By September 1929, the idea of opening a flying school had begun to take shape, and Ittershagen intended to learn to fly himself. By May 1930, two students had reached A-Licence standard, under the instruction of Harry Baker, and expansion was such that Les Kewell came from Brisbane to become a combination ground engineer and instructor. The Brookland School of Aeronautics and the Klemm Seaplane Station were formed, and VH–ULU was operated on floats at Nedlands Waters. It had previously been flown in the September 1929 East-West Air Race by Baker, who flew the Perth-Sydney and return trip of 4,800 miles, and made good a flying time of 36 hours for the homeward trip, but was disqualified from the race for failing to clock in at Adelaide. A second Klemm type and a Simmonds Spartan were also purchased and were later joined by at least one Gipsy Moth.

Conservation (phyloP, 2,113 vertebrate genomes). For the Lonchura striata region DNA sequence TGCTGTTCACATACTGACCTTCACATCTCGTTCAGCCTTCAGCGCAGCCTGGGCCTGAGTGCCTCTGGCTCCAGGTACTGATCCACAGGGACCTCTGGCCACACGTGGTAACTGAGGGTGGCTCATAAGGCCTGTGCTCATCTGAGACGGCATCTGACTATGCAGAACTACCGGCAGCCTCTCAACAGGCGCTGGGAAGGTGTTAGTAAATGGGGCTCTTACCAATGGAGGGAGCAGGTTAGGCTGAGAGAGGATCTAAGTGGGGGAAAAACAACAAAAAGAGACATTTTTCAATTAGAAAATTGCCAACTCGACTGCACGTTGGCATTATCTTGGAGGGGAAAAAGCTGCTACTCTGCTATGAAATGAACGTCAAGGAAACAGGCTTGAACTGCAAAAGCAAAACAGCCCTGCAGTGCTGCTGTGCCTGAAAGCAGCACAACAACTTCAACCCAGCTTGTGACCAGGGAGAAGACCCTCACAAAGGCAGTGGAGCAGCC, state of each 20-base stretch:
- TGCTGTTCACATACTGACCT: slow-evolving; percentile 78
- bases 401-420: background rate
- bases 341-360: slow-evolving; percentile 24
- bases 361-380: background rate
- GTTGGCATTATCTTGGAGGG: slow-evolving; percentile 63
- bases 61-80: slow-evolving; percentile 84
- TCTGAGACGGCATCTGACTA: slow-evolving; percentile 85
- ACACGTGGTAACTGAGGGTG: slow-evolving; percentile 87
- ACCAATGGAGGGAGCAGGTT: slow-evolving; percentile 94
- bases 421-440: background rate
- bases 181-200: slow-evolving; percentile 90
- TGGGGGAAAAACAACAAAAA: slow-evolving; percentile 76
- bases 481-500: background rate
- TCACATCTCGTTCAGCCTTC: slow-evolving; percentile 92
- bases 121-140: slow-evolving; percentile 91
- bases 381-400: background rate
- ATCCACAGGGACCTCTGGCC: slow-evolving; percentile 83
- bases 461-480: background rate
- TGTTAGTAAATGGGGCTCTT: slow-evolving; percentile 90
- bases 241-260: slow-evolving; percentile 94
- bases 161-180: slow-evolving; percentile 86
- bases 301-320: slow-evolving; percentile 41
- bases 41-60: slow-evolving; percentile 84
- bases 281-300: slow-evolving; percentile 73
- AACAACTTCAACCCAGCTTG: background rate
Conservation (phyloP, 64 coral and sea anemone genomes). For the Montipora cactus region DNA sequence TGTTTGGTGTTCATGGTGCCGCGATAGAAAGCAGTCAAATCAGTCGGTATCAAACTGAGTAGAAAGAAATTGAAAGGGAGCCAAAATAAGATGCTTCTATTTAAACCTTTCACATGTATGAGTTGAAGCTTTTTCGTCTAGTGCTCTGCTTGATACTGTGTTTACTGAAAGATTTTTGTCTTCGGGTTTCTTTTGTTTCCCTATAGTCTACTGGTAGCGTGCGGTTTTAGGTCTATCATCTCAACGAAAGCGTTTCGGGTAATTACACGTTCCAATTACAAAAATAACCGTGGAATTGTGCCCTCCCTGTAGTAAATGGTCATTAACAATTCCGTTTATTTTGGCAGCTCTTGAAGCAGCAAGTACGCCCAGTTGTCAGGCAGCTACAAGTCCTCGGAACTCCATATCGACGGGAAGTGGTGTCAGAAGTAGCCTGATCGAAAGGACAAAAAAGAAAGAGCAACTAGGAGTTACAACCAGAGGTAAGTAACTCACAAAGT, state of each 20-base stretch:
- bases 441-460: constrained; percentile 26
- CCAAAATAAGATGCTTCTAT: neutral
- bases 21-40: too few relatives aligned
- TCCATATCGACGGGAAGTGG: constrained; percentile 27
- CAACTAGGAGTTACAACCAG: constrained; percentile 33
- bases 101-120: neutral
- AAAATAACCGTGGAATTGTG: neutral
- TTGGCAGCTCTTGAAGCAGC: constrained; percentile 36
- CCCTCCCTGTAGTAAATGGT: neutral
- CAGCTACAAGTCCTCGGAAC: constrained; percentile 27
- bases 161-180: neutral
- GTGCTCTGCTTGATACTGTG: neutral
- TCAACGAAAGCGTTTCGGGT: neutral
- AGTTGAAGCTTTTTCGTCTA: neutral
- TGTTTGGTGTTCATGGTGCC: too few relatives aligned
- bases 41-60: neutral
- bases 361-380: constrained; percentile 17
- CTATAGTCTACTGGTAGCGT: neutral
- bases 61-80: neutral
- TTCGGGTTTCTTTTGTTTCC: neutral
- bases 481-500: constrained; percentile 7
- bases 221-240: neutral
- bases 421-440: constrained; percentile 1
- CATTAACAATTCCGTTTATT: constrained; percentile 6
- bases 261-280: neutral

In July 1932, Ittershagen advised the Minister for Defence that a new Klemm had been almost entirely built in their own repair shop. A fuselage had been built in the previous year and a wing was due for completion within a few weeks. This was something which he claimed had never before been done in Australia, and he proposed to build aeroplanes in quantity as soon as Government policy permitted. At that time, the club was worried about the opposition from the Government subsidised Aero Club of West Australia, and West Australian Airways, whose considerably-lower rates were drawing away members. If things continued as they were, he thought that the aerodrome would have to be closed, after £6,000 had been spent on its development. On 1 September 1932, the West Australian Flying Club was formed, and took over as a completely separate organisation.